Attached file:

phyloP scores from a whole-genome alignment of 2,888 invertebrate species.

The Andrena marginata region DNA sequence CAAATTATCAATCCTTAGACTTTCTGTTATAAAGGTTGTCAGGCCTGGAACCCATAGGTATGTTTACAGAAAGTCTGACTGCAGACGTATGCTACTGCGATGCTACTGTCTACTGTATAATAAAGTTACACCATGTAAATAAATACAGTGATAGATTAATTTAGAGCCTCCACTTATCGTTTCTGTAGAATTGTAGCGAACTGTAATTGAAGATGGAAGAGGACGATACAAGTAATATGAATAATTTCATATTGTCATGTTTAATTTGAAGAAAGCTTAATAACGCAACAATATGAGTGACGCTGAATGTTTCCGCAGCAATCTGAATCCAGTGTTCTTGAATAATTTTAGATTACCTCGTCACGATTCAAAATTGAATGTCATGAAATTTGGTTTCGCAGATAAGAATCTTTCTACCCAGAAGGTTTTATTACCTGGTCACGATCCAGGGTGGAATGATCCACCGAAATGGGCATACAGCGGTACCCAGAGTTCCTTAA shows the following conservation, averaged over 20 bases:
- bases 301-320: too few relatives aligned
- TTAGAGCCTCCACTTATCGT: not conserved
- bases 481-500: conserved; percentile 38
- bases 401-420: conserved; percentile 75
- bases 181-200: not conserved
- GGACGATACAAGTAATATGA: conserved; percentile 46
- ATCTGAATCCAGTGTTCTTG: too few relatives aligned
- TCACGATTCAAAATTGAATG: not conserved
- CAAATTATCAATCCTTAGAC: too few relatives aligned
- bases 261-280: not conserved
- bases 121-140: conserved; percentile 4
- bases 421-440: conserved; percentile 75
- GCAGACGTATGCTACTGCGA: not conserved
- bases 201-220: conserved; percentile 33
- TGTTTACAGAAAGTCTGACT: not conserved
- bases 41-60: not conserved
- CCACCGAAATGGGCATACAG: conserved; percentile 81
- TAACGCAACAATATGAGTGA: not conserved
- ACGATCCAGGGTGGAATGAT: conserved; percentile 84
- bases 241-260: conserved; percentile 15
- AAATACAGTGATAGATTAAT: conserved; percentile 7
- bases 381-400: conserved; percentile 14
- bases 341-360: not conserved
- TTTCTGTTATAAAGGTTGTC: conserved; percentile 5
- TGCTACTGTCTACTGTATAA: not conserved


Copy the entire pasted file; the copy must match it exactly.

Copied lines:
phyloP scores from a whole-genome alignment of 2,888 invertebrate species.

The Andrena marginata region DNA sequence CAAATTATCAATCCTTAGACTTTCTGTTATAAAGGTTGTCAGGCCTGGAACCCATAGGTATGTTTACAGAAAGTCTGACTGCAGACGTATGCTACTGCGATGCTACTGTCTACTGTATAATAAAGTTACACCATGTAAATAAATACAGTGATAGATTAATTTAGAGCCTCCACTTATCGTTTCTGTAGAATTGTAGCGAACTGTAATTGAAGATGGAAGAGGACGATACAAGTAATATGAATAATTTCATATTGTCATGTTTAATTTGAAGAAAGCTTAATAACGCAACAATATGAGTGACGCTGAATGTTTCCGCAGCAATCTGAATCCAGTGTTCTTGAATAATTTTAGATTACCTCGTCACGATTCAAAATTGAATGTCATGAAATTTGGTTTCGCAGATAAGAATCTTTCTACCCAGAAGGTTTTATTACCTGGTCACGATCCAGGGTGGAATGATCCACCGAAATGGGCATACAGCGGTACCCAGAGTTCCTTAA shows the following conservation, averaged over 20 bases:
- bases 301-320: too few relatives aligned
- TTAGAGCCTCCACTTATCGT: not conserved
- bases 481-500: conserved; percentile 38
- bases 401-420: conserved; percentile 75
- bases 181-200: not conserved
- GGACGATACAAGTAATATGA: conserved; percentile 46
- ATCTGAATCCAGTGTTCTTG: too few relatives aligned
- TCACGATTCAAAATTGAATG: not conserved
- CAAATTATCAATCCTTAGAC: too few relatives aligned
- bases 261-280: not conserved
- bases 121-140: conserved; percentile 4
- bases 421-440: conserved; percentile 75
- GCAGACGTATGCTACTGCGA: not conserved
- bases 201-220: conserved; percentile 33
- TGTTTACAGAAAGTCTGACT: not conserved
- bases 41-60: not conserved
- CCACCGAAATGGGCATACAG: conserved; percentile 81
- TAACGCAACAATATGAGTGA: not conserved
- ACGATCCAGGGTGGAATGAT: conserved; percentile 84
- bases 241-260: conserved; percentile 15
- AAATACAGTGATAGATTAAT: conserved; percentile 7
- bases 381-400: conserved; percentile 14
- bases 341-360: not conserved
- TTTCTGTTATAAAGGTTGTC: conserved; percentile 5
- TGCTACTGTCTACTGTATAA: not conserved